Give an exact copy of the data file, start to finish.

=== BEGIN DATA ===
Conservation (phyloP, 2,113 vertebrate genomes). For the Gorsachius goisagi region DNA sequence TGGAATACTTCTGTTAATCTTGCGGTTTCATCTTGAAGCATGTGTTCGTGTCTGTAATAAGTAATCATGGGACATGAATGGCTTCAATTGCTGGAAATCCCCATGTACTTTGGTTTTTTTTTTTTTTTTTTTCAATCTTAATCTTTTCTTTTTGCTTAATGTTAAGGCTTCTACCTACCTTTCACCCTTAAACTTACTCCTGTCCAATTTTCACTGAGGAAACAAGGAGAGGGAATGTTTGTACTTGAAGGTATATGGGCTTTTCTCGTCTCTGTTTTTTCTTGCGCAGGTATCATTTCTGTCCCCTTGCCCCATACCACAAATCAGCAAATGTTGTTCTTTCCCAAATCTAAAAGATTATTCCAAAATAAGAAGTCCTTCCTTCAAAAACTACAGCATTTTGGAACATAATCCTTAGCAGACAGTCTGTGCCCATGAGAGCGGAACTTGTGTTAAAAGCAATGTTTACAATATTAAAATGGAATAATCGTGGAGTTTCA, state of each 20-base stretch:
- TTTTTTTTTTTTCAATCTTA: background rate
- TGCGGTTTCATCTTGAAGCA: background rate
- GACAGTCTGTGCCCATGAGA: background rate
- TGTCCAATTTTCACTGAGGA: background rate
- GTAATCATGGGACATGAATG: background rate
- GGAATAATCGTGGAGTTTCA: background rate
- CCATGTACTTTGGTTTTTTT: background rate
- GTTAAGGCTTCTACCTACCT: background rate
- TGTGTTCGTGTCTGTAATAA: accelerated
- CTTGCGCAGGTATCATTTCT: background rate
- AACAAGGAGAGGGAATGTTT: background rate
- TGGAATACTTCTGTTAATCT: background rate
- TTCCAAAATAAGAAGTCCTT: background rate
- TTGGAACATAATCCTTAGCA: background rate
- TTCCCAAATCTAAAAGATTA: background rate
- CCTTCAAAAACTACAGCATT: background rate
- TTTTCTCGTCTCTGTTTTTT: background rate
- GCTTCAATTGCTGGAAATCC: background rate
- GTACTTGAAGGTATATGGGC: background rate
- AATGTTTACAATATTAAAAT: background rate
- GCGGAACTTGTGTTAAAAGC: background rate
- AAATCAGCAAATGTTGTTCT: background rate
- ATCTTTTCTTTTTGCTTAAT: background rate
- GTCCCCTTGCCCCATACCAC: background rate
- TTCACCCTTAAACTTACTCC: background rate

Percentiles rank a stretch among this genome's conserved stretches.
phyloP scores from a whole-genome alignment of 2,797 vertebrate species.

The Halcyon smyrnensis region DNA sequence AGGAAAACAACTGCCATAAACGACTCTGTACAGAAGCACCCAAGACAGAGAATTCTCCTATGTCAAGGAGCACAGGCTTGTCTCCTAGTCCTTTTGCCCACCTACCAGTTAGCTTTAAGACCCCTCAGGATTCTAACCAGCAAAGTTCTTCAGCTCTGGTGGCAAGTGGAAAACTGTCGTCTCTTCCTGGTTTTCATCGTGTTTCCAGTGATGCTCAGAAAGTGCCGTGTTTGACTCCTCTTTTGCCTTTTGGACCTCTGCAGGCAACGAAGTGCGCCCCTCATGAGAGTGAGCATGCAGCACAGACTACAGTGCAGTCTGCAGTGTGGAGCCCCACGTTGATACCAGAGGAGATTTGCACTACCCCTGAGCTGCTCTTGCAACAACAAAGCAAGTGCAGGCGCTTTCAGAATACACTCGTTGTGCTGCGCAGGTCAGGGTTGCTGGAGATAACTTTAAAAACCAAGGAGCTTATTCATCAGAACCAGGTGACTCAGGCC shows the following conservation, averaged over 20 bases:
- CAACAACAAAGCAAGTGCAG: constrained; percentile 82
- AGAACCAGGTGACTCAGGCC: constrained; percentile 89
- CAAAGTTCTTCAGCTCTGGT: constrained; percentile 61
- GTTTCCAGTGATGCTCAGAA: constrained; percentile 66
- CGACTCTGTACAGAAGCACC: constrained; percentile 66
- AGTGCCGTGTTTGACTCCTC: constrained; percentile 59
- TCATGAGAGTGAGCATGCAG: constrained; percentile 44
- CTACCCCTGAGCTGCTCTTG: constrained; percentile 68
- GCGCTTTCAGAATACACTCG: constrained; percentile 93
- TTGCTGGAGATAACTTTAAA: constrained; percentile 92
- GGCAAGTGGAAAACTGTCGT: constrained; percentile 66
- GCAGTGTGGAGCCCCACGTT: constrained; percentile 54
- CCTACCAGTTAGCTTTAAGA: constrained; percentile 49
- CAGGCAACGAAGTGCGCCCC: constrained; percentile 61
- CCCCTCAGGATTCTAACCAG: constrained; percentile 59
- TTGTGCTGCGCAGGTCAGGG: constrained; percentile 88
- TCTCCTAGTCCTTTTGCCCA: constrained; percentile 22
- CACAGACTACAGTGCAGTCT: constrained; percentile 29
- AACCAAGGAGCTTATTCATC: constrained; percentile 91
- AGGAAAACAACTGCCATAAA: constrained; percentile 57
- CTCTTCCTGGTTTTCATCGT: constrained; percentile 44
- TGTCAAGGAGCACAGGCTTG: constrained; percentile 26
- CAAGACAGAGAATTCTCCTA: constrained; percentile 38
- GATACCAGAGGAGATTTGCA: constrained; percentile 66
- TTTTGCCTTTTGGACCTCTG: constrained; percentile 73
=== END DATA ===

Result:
Conservation (phyloP, 2,113 vertebrate genomes). For the Gorsachius goisagi region DNA sequence TGGAATACTTCTGTTAATCTTGCGGTTTCATCTTGAAGCATGTGTTCGTGTCTGTAATAAGTAATCATGGGACATGAATGGCTTCAATTGCTGGAAATCCCCATGTACTTTGGTTTTTTTTTTTTTTTTTTTCAATCTTAATCTTTTCTTTTTGCTTAATGTTAAGGCTTCTACCTACCTTTCACCCTTAAACTTACTCCTGTCCAATTTTCACTGAGGAAACAAGGAGAGGGAATGTTTGTACTTGAAGGTATATGGGCTTTTCTCGTCTCTGTTTTTTCTTGCGCAGGTATCATTTCTGTCCCCTTGCCCCATACCACAAATCAGCAAATGTTGTTCTTTCCCAAATCTAAAAGATTATTCCAAAATAAGAAGTCCTTCCTTCAAAAACTACAGCATTTTGGAACATAATCCTTAGCAGACAGTCTGTGCCCATGAGAGCGGAACTTGTGTTAAAAGCAATGTTTACAATATTAAAATGGAATAATCGTGGAGTTTCA, state of each 20-base stretch:
- TTTTTTTTTTTTCAATCTTA: background rate
- TGCGGTTTCATCTTGAAGCA: background rate
- GACAGTCTGTGCCCATGAGA: background rate
- TGTCCAATTTTCACTGAGGA: background rate
- GTAATCATGGGACATGAATG: background rate
- GGAATAATCGTGGAGTTTCA: background rate
- CCATGTACTTTGGTTTTTTT: background rate
- GTTAAGGCTTCTACCTACCT: background rate
- TGTGTTCGTGTCTGTAATAA: accelerated
- CTTGCGCAGGTATCATTTCT: background rate
- AACAAGGAGAGGGAATGTTT: background rate
- TGGAATACTTCTGTTAATCT: background rate
- TTCCAAAATAAGAAGTCCTT: background rate
- TTGGAACATAATCCTTAGCA: background rate
- TTCCCAAATCTAAAAGATTA: background rate
- CCTTCAAAAACTACAGCATT: background rate
- TTTTCTCGTCTCTGTTTTTT: background rate
- GCTTCAATTGCTGGAAATCC: background rate
- GTACTTGAAGGTATATGGGC: background rate
- AATGTTTACAATATTAAAAT: background rate
- GCGGAACTTGTGTTAAAAGC: background rate
- AAATCAGCAAATGTTGTTCT: background rate
- ATCTTTTCTTTTTGCTTAAT: background rate
- GTCCCCTTGCCCCATACCAC: background rate
- TTCACCCTTAAACTTACTCC: background rate

Percentiles rank a stretch among this genome's conserved stretches.
phyloP scores from a whole-genome alignment of 2,797 vertebrate species.

The Halcyon smyrnensis region DNA sequence AGGAAAACAACTGCCATAAACGACTCTGTACAGAAGCACCCAAGACAGAGAATTCTCCTATGTCAAGGAGCACAGGCTTGTCTCCTAGTCCTTTTGCCCACCTACCAGTTAGCTTTAAGACCCCTCAGGATTCTAACCAGCAAAGTTCTTCAGCTCTGGTGGCAAGTGGAAAACTGTCGTCTCTTCCTGGTTTTCATCGTGTTTCCAGTGATGCTCAGAAAGTGCCGTGTTTGACTCCTCTTTTGCCTTTTGGACCTCTGCAGGCAACGAAGTGCGCCCCTCATGAGAGTGAGCATGCAGCACAGACTACAGTGCAGTCTGCAGTGTGGAGCCCCACGTTGATACCAGAGGAGATTTGCACTACCCCTGAGCTGCTCTTGCAACAACAAAGCAAGTGCAGGCGCTTTCAGAATACACTCGTTGTGCTGCGCAGGTCAGGGTTGCTGGAGATAACTTTAAAAACCAAGGAGCTTATTCATCAGAACCAGGTGACTCAGGCC shows the following conservation, averaged over 20 bases:
- CAACAACAAAGCAAGTGCAG: constrained; percentile 82
- AGAACCAGGTGACTCAGGCC: constrained; percentile 89
- CAAAGTTCTTCAGCTCTGGT: constrained; percentile 61
- GTTTCCAGTGATGCTCAGAA: constrained; percentile 66
- CGACTCTGTACAGAAGCACC: constrained; percentile 66
- AGTGCCGTGTTTGACTCCTC: constrained; percentile 59
- TCATGAGAGTGAGCATGCAG: constrained; percentile 44
- CTACCCCTGAGCTGCTCTTG: constrained; percentile 68
- GCGCTTTCAGAATACACTCG: constrained; percentile 93
- TTGCTGGAGATAACTTTAAA: constrained; percentile 92
- GGCAAGTGGAAAACTGTCGT: constrained; percentile 66
- GCAGTGTGGAGCCCCACGTT: constrained; percentile 54
- CCTACCAGTTAGCTTTAAGA: constrained; percentile 49
- CAGGCAACGAAGTGCGCCCC: constrained; percentile 61
- CCCCTCAGGATTCTAACCAG: constrained; percentile 59
- TTGTGCTGCGCAGGTCAGGG: constrained; percentile 88
- TCTCCTAGTCCTTTTGCCCA: constrained; percentile 22
- CACAGACTACAGTGCAGTCT: constrained; percentile 29
- AACCAAGGAGCTTATTCATC: constrained; percentile 91
- AGGAAAACAACTGCCATAAA: constrained; percentile 57
- CTCTTCCTGGTTTTCATCGT: constrained; percentile 44
- TGTCAAGGAGCACAGGCTTG: constrained; percentile 26
- CAAGACAGAGAATTCTCCTA: constrained; percentile 38
- GATACCAGAGGAGATTTGCA: constrained; percentile 66
- TTTTGCCTTTTGGACCTCTG: constrained; percentile 73